The first video is the hydraulic fracturing process according to the gas and oil companies who are doing it. Basically they drill a mile below the surface, which is far, far below the water source. Once the pipe is passed the water, they coat the steel pipe with cement. Additional cases may cemented to the pipe to prevent leakage. I’m not exactly sure what kind of logic these people are using, but I just want to point out that if you walk down a sidewalk, you’re bound to see more than a few cracks in it and those cracks are found on something just walk or bike on. What kind of permanent solution will cement be. But it’s just my thought. Traditional drilling stops at what they call ‘the kick off point’. At this point, hydraulic fracturing curves to go horizontal. This gives fractures the ability to drill several sites from one pad. The drill pipe is then removed and replaced with casing, which is cemented in place. Something they call a perforating gun will go off to fracture the first of the rock and put hole in the casing and interestingly the cement to let the gas through. Next they pump a ‘few’ chemicals into the ground. They say a few and then have a picture of 30 different pumps, but to be fair the ‘few’ chemicals only make up .5 percent of the hydraulic formula. But again, to be fair, it would be well to consider that 3 million to 5 million gallons of water are pumped into these sites. The ‘few’ chemicals are mainly for lubrication and keeping the rocks apart to let the gas come through. They plug that section of the pipe and use the perforating gun again to fracture the next portion of the rock. They repeat this for however long, sometimes for several miles. Once they’re done they cement the pipes, remove their pad and according to this video leave it just as they found it or better. I guess this is how they define better. There is a clear cut off point from where they fracked and what they left alone.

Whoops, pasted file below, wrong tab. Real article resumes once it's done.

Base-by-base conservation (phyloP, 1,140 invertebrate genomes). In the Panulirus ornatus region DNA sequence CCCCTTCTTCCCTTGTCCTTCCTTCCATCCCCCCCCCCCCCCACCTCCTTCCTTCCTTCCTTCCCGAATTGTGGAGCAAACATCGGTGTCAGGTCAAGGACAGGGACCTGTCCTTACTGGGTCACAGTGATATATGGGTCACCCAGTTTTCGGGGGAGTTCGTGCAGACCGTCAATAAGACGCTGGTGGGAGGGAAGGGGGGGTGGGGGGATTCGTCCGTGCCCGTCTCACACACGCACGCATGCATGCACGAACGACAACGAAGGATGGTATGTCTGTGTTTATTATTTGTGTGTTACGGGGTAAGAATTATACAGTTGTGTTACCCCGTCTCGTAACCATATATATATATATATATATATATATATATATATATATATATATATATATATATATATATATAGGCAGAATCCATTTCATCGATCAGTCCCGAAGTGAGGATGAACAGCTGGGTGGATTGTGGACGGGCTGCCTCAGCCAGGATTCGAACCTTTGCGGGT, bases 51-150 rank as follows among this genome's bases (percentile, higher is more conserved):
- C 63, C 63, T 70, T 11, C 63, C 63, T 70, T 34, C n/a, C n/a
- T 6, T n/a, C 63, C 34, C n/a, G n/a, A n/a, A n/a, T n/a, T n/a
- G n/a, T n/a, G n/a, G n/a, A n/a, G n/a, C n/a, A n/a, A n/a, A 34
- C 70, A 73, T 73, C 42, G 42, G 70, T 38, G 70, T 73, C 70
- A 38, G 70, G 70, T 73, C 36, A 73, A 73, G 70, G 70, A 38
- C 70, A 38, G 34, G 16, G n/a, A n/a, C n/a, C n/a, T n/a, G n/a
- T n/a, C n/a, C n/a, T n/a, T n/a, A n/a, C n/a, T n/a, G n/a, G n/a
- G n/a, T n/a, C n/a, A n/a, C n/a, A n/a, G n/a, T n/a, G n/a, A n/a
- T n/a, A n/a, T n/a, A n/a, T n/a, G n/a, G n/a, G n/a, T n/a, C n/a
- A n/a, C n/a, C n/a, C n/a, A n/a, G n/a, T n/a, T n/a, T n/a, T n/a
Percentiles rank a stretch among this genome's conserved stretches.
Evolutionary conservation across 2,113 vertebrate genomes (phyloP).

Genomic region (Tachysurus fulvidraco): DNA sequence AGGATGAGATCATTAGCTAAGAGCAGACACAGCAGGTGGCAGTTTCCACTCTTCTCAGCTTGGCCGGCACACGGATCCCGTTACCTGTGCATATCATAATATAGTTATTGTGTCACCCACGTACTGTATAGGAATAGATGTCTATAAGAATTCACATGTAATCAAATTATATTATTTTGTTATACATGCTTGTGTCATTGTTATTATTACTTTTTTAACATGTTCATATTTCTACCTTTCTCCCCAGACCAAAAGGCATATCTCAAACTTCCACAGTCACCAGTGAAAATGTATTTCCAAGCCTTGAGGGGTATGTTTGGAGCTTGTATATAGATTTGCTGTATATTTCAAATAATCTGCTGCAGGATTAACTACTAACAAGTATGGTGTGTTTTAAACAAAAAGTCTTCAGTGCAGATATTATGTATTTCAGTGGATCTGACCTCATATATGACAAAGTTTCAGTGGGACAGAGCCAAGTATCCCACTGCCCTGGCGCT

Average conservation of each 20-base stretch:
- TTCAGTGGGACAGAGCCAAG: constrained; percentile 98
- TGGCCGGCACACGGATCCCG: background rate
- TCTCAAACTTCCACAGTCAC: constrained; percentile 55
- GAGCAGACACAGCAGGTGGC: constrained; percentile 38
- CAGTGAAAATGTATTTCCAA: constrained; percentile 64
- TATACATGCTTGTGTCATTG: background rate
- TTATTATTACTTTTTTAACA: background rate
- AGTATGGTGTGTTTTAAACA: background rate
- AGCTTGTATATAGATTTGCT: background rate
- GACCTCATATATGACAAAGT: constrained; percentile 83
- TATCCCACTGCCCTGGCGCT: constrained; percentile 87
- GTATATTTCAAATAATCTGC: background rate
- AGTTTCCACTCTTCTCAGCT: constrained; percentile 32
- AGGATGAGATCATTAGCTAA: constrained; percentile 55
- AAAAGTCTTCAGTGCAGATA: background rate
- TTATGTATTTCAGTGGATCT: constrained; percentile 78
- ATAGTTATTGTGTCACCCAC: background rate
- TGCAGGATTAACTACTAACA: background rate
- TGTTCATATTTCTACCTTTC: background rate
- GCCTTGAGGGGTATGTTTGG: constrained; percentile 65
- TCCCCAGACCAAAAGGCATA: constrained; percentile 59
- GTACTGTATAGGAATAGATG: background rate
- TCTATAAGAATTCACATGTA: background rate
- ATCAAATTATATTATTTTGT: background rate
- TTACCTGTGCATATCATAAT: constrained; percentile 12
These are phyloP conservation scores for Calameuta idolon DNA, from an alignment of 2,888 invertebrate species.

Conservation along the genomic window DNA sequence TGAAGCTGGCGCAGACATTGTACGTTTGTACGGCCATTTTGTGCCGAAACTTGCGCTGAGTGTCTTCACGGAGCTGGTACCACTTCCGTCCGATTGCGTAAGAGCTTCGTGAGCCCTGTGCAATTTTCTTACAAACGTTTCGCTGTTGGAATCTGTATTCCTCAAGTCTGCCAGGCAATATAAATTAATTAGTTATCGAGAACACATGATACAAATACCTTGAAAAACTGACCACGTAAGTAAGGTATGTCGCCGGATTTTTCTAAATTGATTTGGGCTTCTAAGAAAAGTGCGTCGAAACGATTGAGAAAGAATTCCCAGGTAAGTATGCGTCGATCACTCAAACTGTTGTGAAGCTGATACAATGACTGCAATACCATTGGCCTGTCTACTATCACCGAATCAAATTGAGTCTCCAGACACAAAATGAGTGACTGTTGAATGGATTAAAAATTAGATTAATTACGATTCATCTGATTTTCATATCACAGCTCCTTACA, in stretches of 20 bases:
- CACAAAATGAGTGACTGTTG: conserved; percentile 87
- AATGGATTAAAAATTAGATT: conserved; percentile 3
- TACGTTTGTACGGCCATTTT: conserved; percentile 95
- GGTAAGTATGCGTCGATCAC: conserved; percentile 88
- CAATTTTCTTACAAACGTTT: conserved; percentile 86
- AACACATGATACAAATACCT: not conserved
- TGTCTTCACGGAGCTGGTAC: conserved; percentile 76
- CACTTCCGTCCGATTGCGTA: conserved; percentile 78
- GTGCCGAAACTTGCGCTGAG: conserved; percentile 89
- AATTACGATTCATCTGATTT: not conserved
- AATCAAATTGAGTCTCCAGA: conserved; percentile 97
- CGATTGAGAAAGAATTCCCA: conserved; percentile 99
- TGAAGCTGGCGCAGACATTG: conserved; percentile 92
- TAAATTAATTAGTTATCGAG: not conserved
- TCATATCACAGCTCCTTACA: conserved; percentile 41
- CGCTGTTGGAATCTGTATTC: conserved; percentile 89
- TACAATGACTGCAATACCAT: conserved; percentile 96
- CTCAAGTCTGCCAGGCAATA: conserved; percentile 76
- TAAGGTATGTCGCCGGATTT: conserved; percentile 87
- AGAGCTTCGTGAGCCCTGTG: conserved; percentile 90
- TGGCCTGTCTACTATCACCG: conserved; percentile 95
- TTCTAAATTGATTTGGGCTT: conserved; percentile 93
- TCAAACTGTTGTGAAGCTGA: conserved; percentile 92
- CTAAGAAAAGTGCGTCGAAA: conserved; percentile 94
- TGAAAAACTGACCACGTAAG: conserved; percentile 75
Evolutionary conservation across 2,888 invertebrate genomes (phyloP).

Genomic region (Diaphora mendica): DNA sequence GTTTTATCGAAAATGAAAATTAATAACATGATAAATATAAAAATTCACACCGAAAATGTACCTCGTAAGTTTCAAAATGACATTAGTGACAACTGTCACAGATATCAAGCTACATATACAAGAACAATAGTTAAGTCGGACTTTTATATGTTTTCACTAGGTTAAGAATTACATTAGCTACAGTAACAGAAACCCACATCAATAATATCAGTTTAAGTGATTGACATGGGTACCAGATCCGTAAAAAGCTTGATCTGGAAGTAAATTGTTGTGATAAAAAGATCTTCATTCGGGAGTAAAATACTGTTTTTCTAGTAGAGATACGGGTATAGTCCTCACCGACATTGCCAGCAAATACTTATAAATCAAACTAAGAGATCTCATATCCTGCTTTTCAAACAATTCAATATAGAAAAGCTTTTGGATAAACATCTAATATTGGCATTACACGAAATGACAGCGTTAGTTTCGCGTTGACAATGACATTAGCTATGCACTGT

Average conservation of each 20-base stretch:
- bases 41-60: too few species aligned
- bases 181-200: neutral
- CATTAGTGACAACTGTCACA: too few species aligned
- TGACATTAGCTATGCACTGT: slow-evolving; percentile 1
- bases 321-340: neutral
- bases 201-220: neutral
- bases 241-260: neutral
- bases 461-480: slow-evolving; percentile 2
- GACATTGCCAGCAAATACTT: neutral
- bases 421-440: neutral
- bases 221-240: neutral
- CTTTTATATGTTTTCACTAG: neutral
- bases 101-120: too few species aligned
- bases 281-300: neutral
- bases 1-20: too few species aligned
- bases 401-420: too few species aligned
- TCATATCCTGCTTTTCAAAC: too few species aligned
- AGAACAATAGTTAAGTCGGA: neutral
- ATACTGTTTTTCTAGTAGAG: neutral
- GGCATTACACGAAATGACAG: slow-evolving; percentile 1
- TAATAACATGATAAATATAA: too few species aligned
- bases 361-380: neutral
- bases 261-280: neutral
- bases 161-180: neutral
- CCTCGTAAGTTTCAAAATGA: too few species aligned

Or I guess I would take the scenic route just to be able to see this beautiful landscape also.
The water with the ‘few’ chemicals either gets recycled at another site or gets disposed according to U.S. regulations.
(This video doesn’t have sound.)
This video suggests the process presents more problems than it really solves. This video shares my concern about the cement not being the more surefire answer to keeping the toxins out of the ground water. It also points out that when the flowback, the water with the ‘few’ chemicals that has to be recycled or properly disposed of, is stored they put it in lined pits. These lined pits, shockingly, aren’t always lined properly and the toxic water leaks to the ground water.
Here is a web site of all the ‘few’ chemicals they use in the fracking solutions, what they are used for and other things that the chemicals are found in.